Mabel was assessed to go into a care home and I chatted to the people who came to assess her. I included Mabel in the conversations and encouraged her to show the people Millicent’s slipper. I can’t say I had an awakening as such but I did think to myself I might like to work in a care home or somewhere similar.
A career change to care
So that was where my journey began. I had a complete career change and I worked in a nursing home for elderly people. I had the grand title of an ‘Auxiliary Nurse’ and I absolutely loved the work, I really did. When the home had to close (there were funding issues back then just as there are now) I began working in the community, supporting people in their own homes. I supported all sorts of people, young and elderly with all sorts of difficulties and again I loved what I was doing.
I found myself steering more to the people with learning difficulties, I seemed to have an affinity with them and felt, as part of a team, I was making a positive difference to their lives.
The start of a career at MacIntyre
I took a job in a college for young adults with autism – and I found that void I had felt for so long was filled. MacIntyre took over the college in 2005 and Oakley College was formed – within a few short months I had been given the opportunity to undertake all sorts of valuable and meaningful training.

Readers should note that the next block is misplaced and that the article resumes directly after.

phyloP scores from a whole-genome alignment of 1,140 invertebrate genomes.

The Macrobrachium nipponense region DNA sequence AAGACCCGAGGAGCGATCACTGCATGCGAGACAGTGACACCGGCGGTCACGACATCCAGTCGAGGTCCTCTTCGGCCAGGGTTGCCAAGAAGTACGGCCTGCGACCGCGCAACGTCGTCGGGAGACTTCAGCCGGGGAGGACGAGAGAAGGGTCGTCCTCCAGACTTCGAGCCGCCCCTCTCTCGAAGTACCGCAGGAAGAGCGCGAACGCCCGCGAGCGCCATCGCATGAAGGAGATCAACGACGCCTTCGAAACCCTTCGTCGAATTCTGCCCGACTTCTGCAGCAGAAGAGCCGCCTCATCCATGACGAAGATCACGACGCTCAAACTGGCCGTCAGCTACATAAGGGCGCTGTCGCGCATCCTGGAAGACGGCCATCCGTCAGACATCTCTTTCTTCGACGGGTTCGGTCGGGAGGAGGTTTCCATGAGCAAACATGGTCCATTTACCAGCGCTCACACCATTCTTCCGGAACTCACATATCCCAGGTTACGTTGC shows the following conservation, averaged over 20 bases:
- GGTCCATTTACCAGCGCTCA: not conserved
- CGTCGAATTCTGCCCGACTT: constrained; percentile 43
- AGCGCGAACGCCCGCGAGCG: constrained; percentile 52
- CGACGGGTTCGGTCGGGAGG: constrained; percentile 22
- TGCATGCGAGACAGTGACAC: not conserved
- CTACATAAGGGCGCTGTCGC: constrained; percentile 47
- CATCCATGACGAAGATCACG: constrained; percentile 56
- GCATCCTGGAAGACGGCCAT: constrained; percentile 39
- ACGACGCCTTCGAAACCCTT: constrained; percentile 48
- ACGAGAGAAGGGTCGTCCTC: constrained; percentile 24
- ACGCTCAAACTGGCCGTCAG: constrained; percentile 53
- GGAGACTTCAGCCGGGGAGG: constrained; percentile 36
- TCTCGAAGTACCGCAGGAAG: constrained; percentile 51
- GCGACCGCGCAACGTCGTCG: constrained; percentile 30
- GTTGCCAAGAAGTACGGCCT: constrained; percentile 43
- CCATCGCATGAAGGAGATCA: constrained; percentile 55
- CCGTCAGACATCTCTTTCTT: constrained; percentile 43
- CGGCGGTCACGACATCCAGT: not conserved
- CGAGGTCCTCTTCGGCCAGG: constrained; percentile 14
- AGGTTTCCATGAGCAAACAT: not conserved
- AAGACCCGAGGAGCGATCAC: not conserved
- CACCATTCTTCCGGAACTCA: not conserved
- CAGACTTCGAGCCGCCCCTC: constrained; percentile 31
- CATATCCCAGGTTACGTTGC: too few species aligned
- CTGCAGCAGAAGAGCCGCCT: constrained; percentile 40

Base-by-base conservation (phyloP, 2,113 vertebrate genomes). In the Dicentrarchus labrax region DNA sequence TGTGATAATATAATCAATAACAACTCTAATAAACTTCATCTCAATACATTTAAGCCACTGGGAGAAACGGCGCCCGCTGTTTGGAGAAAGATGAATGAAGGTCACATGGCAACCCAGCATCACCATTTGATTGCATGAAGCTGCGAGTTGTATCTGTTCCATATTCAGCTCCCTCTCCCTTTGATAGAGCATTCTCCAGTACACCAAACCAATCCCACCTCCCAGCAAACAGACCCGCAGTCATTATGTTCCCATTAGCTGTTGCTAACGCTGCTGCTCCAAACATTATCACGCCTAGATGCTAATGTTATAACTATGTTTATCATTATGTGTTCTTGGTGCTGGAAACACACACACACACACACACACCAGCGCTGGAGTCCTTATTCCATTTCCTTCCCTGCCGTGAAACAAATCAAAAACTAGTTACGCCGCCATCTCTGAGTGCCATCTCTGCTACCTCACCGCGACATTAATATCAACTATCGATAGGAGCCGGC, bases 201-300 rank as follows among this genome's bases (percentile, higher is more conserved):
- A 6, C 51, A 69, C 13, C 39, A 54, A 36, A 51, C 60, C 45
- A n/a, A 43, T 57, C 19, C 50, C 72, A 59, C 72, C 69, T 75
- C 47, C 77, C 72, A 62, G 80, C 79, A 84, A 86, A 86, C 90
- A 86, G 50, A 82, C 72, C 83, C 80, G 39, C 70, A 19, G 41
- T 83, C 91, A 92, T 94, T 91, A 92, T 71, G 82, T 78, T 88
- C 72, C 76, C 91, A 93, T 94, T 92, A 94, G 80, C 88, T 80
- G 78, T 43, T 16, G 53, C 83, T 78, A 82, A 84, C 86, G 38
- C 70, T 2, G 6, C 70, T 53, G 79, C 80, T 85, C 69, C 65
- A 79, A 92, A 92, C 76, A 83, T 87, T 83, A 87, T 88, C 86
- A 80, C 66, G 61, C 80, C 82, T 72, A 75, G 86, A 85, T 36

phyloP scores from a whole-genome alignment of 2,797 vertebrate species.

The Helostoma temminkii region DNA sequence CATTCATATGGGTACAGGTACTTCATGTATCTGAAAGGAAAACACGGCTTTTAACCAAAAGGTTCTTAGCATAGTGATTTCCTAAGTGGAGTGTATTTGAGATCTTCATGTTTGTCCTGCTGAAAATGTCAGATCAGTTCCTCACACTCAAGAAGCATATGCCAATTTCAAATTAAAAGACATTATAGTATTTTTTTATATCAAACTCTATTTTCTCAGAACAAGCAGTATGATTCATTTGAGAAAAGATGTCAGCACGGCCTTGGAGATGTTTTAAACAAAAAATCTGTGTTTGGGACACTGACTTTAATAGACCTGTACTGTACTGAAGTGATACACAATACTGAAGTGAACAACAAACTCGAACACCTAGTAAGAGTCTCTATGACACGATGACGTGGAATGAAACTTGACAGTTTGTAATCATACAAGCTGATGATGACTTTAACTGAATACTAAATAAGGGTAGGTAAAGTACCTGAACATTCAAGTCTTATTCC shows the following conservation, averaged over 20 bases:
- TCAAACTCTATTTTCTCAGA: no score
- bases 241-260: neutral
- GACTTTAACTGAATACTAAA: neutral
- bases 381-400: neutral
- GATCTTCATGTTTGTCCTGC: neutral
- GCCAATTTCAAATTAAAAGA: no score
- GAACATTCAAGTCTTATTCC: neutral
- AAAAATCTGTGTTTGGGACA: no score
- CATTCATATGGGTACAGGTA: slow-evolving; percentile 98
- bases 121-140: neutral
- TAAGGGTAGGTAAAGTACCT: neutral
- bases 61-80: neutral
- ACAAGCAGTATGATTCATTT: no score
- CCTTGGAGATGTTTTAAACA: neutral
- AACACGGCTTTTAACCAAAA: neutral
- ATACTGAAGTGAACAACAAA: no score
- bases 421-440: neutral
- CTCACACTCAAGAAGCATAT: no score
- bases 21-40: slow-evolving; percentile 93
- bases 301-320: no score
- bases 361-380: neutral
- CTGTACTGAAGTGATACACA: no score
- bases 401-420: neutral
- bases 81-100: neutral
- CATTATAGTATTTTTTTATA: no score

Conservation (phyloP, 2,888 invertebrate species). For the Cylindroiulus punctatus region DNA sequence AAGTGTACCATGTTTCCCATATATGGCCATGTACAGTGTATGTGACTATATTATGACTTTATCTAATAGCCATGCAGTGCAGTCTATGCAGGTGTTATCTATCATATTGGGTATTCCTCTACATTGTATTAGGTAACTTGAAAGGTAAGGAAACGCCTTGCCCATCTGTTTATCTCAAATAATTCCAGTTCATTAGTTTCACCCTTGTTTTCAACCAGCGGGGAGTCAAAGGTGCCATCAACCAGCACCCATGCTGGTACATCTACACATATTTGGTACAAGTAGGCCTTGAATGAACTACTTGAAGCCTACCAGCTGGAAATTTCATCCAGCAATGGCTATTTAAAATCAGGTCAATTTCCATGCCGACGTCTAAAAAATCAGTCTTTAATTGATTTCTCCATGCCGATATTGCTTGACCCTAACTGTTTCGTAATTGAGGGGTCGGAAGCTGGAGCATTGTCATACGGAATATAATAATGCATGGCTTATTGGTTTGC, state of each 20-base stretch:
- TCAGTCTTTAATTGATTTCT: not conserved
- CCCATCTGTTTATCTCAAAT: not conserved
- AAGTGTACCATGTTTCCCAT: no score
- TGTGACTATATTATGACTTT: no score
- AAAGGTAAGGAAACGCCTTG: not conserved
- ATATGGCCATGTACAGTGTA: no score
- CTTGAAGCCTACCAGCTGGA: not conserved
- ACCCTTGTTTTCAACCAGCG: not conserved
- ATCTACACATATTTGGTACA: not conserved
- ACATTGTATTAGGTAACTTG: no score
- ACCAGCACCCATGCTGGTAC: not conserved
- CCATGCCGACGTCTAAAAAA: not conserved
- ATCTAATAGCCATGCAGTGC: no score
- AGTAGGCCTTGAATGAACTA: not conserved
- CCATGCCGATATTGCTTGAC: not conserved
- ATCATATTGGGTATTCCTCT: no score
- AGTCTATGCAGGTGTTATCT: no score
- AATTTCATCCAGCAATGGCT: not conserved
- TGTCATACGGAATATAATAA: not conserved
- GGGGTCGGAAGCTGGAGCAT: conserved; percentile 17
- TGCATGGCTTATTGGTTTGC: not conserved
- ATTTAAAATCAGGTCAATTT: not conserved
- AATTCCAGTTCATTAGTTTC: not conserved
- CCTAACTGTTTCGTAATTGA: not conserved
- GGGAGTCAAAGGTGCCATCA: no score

One of our training days was Intensive Interaction with Dave Hewett from the Intensive Interaction Institute. Oh my goodness! That ‘thing’ I had been doing with some of the people we supported had a name! It was a real ‘thing’! Now that moment was an awakening, it really was.
Oakley College was in a temporary building and we moved to and formed a partnership with Abingdon and Witney College – MAP* was born. This was much further from my home and a bit too far for me to travel so once I had supported the transitioning of the students to the new college, I transferred over to MacIntyre’s school in Wingrave as a Learning Support Assistant. That was back in 2011 and I could probably write a book on the experiences I have had here. I work with the most amazing staff teams who provide wonderful opportunities for the people we support. Opportunities to flourish and thrive – to live a life which is enriched, meaningful and most importantly a life which makes sense.
Intensive Interaction is very much my ‘thing’ and it is the ‘thing’ of the people we support. I am so thankful for the training I had all those years ago and the training I have had since. I am very proud to work for an organisation who has always had the mantra of using a person centred approach, of using preferred methods of communication and looking at each person we support as an individual. Everyone has the potential to learn and by using Intensive Interaction, we are supporting people with a learning disability to develop their competence and confidence as a communicator – I am immensely proud to be part of that.